Gov. Andrew Cuomo Defeats Cynthia Nixon In New York Democratic Primary

New York Governor Chris Cuomo crushes actress and activist Cynthia Nixon in the state's Democratic primary.

New York Gov. Andrew Cuomo answers a question during a debate with primary opponent Cynthia Nixon at Hofstra University August 29, 2018 in Hempstead, New York. The debate is the only televised one between the two candidates before the primary on September 13.
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New York Governor Chris Cuomo crushes actress and activist Cynthia Nixon in the state's Democratic primary.

New York Governor Andrew Cuomo defeated activist and ‘Sex in the City’ actress Cynthia Nixon to win the Democratic nomination Thursday night CNN reports.

Cuomo is seen as the moderate, establishment Democrat while Nixon represents a left-leaning, progressive push looking for a foothold in the party.

Cuomo, the incumbent, spent more than $8 million in the last few weeks of the campaign to fight off Nixon’s momentum.

Nixon’s campaign appealed to some popular sentiments among progressive including universal rent control, single-payer health care, increased funding for public schools, and a large-scale revamp of New York City’s broken-down subway system.

Early in the campaign, Nixon was backed by groups like the Working Families Party, Indivisible and local Democratic Socialists of America chapters.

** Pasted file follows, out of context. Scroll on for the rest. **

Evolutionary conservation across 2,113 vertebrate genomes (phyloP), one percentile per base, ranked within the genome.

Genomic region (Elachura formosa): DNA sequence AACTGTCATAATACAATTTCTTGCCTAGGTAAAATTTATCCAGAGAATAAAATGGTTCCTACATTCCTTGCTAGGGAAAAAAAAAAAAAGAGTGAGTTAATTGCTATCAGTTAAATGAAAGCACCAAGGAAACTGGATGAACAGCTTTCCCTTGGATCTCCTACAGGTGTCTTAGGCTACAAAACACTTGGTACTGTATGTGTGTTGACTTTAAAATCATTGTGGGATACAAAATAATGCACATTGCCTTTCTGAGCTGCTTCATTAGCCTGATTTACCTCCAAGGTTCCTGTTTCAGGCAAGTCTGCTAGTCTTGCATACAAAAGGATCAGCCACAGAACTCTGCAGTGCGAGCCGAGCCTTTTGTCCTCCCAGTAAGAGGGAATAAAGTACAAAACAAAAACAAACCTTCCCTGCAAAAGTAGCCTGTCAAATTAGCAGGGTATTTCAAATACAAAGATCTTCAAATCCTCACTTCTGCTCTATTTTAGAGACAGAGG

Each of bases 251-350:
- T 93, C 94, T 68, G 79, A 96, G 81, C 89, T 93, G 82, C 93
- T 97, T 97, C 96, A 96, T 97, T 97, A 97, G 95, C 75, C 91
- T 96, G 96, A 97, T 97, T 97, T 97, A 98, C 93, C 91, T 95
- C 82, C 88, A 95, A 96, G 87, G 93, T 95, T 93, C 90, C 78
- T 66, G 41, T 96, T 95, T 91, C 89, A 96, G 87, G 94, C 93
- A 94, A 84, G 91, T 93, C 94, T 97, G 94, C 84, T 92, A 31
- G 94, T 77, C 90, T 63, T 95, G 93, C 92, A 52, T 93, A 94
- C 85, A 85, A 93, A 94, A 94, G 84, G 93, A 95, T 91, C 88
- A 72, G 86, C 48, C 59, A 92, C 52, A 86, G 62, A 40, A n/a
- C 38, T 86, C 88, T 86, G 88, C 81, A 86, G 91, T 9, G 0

Nixon ripped into Cuomo at every opportunity, criticising his political agenda as insufficiently ambitious for the Empire state.

New York progressives have blamed Cuomo for the state’s failure to pass its own DREAM Act, any type of legislation to protect abortion rights and serious campaign finance revisions for years.

While they do give credit to Cuomo for helping legalize same-sex marriage in 2011, they are quick to point out he failed to step up on many other liberal ideals.

While Nixon lost on Thursday night, she praised her progressive allies and called her campaign a victory in itself.

“We have fundamentally changed the political landscape in this state,” she told supporters gathered at Brooklyn’s Omar Cafe. “We have changed what is expected of a Democratic candidate running in New York and what we can demand from our elected leaders. Progressive rhetoric alone is not enough — people are struggling just to survive here, and they need to see real substantive policies that address racial, gender and economic inequality.”

Cuomo, on the other hand, had the backing of the Democratic establishment.

Political leaders like Hillary Clinton and former Vice President Joe Biden backed the governor, who also secured an endorsement from the New York Times editorial board.

Cuomo also outspent Nixon nearly 20 to 1, launching a massive television ad campaign featuring endorsements from former-Vice President Biden right before the debate.

Stu Loeser, the longtime former spokesman for Mayor Michael Bloomberg, said the governor’s advantage heading into primary was more than just outspending Nixon and felt Cuomo’s progressive opponents misread the election.

“Progressives say all decisions should be made purely on the merits and that’s why we should be pursuing affordable housing and everything else,” Loeser said. “And there are a lot of people out there who think, ‘We lose every time that happens. And this guy is concerned about us.'”